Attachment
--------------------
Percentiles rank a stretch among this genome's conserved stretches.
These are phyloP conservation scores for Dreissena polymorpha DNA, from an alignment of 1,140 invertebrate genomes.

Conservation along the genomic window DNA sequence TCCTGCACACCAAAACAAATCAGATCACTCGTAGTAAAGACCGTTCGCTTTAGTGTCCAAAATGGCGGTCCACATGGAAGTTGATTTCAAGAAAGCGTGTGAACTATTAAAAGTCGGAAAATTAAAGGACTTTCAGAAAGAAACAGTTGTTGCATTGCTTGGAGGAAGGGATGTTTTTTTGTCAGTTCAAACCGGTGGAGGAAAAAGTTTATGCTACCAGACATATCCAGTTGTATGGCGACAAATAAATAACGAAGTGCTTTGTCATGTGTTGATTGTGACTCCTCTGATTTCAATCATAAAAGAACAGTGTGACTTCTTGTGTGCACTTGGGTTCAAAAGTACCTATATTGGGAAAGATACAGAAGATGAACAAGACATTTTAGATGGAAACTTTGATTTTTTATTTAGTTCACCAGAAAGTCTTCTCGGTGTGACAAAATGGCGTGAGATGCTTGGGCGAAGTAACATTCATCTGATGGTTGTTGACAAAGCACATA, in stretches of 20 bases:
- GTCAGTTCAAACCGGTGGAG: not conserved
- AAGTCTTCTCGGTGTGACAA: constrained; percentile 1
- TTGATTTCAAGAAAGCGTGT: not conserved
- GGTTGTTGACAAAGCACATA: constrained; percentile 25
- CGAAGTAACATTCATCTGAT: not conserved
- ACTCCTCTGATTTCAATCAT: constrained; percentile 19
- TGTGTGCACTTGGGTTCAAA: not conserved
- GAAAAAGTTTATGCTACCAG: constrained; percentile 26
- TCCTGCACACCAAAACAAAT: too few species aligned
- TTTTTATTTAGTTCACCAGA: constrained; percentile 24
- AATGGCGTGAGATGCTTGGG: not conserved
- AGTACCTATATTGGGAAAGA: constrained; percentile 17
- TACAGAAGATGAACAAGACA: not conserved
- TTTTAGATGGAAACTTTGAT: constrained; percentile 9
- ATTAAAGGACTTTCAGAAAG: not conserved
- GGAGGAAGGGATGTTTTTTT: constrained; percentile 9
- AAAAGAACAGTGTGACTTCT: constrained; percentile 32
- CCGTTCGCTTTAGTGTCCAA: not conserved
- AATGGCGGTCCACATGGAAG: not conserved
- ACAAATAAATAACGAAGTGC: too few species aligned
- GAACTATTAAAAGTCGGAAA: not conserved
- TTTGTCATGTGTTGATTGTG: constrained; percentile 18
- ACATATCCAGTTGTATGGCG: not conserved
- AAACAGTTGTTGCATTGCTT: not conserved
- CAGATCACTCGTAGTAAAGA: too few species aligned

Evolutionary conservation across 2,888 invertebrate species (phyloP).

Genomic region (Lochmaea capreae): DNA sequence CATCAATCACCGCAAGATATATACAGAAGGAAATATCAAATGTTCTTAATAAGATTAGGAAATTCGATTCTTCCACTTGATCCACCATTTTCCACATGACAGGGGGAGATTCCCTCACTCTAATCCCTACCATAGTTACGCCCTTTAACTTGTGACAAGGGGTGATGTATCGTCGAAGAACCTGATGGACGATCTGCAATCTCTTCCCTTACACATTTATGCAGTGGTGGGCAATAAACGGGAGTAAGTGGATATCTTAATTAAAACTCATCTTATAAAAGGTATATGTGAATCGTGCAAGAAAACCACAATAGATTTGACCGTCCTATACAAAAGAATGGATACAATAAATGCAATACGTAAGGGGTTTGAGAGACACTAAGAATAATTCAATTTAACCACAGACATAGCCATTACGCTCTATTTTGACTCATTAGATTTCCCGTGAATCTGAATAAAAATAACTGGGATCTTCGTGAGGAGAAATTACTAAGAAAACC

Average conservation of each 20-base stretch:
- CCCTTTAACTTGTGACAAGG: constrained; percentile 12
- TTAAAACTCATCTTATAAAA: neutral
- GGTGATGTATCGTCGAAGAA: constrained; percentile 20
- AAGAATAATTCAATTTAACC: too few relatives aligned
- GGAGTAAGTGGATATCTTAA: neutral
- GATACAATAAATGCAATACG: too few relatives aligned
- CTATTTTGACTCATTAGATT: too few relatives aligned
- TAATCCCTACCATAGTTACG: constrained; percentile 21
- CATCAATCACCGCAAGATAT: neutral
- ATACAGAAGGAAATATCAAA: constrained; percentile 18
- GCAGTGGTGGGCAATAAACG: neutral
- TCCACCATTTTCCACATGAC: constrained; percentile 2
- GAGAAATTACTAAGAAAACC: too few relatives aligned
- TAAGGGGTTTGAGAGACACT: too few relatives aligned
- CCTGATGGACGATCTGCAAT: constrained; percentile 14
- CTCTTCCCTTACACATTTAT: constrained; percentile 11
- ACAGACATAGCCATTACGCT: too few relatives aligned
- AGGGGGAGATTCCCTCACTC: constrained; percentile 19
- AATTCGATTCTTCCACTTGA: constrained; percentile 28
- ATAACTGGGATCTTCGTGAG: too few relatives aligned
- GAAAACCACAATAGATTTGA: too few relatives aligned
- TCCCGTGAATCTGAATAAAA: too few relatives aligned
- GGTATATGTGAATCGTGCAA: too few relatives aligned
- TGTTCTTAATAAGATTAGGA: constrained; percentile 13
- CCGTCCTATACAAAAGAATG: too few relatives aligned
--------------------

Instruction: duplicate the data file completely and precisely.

Percentiles rank a stretch among this genome's conserved stretches.
These are phyloP conservation scores for Dreissena polymorpha DNA, from an alignment of 1,140 invertebrate genomes.

Conservation along the genomic window DNA sequence TCCTGCACACCAAAACAAATCAGATCACTCGTAGTAAAGACCGTTCGCTTTAGTGTCCAAAATGGCGGTCCACATGGAAGTTGATTTCAAGAAAGCGTGTGAACTATTAAAAGTCGGAAAATTAAAGGACTTTCAGAAAGAAACAGTTGTTGCATTGCTTGGAGGAAGGGATGTTTTTTTGTCAGTTCAAACCGGTGGAGGAAAAAGTTTATGCTACCAGACATATCCAGTTGTATGGCGACAAATAAATAACGAAGTGCTTTGTCATGTGTTGATTGTGACTCCTCTGATTTCAATCATAAAAGAACAGTGTGACTTCTTGTGTGCACTTGGGTTCAAAAGTACCTATATTGGGAAAGATACAGAAGATGAACAAGACATTTTAGATGGAAACTTTGATTTTTTATTTAGTTCACCAGAAAGTCTTCTCGGTGTGACAAAATGGCGTGAGATGCTTGGGCGAAGTAACATTCATCTGATGGTTGTTGACAAAGCACATA, in stretches of 20 bases:
- GTCAGTTCAAACCGGTGGAG: not conserved
- AAGTCTTCTCGGTGTGACAA: constrained; percentile 1
- TTGATTTCAAGAAAGCGTGT: not conserved
- GGTTGTTGACAAAGCACATA: constrained; percentile 25
- CGAAGTAACATTCATCTGAT: not conserved
- ACTCCTCTGATTTCAATCAT: constrained; percentile 19
- TGTGTGCACTTGGGTTCAAA: not conserved
- GAAAAAGTTTATGCTACCAG: constrained; percentile 26
- TCCTGCACACCAAAACAAAT: too few species aligned
- TTTTTATTTAGTTCACCAGA: constrained; percentile 24
- AATGGCGTGAGATGCTTGGG: not conserved
- AGTACCTATATTGGGAAAGA: constrained; percentile 17
- TACAGAAGATGAACAAGACA: not conserved
- TTTTAGATGGAAACTTTGAT: constrained; percentile 9
- ATTAAAGGACTTTCAGAAAG: not conserved
- GGAGGAAGGGATGTTTTTTT: constrained; percentile 9
- AAAAGAACAGTGTGACTTCT: constrained; percentile 32
- CCGTTCGCTTTAGTGTCCAA: not conserved
- AATGGCGGTCCACATGGAAG: not conserved
- ACAAATAAATAACGAAGTGC: too few species aligned
- GAACTATTAAAAGTCGGAAA: not conserved
- TTTGTCATGTGTTGATTGTG: constrained; percentile 18
- ACATATCCAGTTGTATGGCG: not conserved
- AAACAGTTGTTGCATTGCTT: not conserved
- CAGATCACTCGTAGTAAAGA: too few species aligned

Evolutionary conservation across 2,888 invertebrate species (phyloP).

Genomic region (Lochmaea capreae): DNA sequence CATCAATCACCGCAAGATATATACAGAAGGAAATATCAAATGTTCTTAATAAGATTAGGAAATTCGATTCTTCCACTTGATCCACCATTTTCCACATGACAGGGGGAGATTCCCTCACTCTAATCCCTACCATAGTTACGCCCTTTAACTTGTGACAAGGGGTGATGTATCGTCGAAGAACCTGATGGACGATCTGCAATCTCTTCCCTTACACATTTATGCAGTGGTGGGCAATAAACGGGAGTAAGTGGATATCTTAATTAAAACTCATCTTATAAAAGGTATATGTGAATCGTGCAAGAAAACCACAATAGATTTGACCGTCCTATACAAAAGAATGGATACAATAAATGCAATACGTAAGGGGTTTGAGAGACACTAAGAATAATTCAATTTAACCACAGACATAGCCATTACGCTCTATTTTGACTCATTAGATTTCCCGTGAATCTGAATAAAAATAACTGGGATCTTCGTGAGGAGAAATTACTAAGAAAACC

Average conservation of each 20-base stretch:
- CCCTTTAACTTGTGACAAGG: constrained; percentile 12
- TTAAAACTCATCTTATAAAA: neutral
- GGTGATGTATCGTCGAAGAA: constrained; percentile 20
- AAGAATAATTCAATTTAACC: too few relatives aligned
- GGAGTAAGTGGATATCTTAA: neutral
- GATACAATAAATGCAATACG: too few relatives aligned
- CTATTTTGACTCATTAGATT: too few relatives aligned
- TAATCCCTACCATAGTTACG: constrained; percentile 21
- CATCAATCACCGCAAGATAT: neutral
- ATACAGAAGGAAATATCAAA: constrained; percentile 18
- GCAGTGGTGGGCAATAAACG: neutral
- TCCACCATTTTCCACATGAC: constrained; percentile 2
- GAGAAATTACTAAGAAAACC: too few relatives aligned
- TAAGGGGTTTGAGAGACACT: too few relatives aligned
- CCTGATGGACGATCTGCAAT: constrained; percentile 14
- CTCTTCCCTTACACATTTAT: constrained; percentile 11
- ACAGACATAGCCATTACGCT: too few relatives aligned
- AGGGGGAGATTCCCTCACTC: constrained; percentile 19
- AATTCGATTCTTCCACTTGA: constrained; percentile 28
- ATAACTGGGATCTTCGTGAG: too few relatives aligned
- GAAAACCACAATAGATTTGA: too few relatives aligned
- TCCCGTGAATCTGAATAAAA: too few relatives aligned
- GGTATATGTGAATCGTGCAA: too few relatives aligned
- TGTTCTTAATAAGATTAGGA: constrained; percentile 13
- CCGTCCTATACAAAAGAATG: too few relatives aligned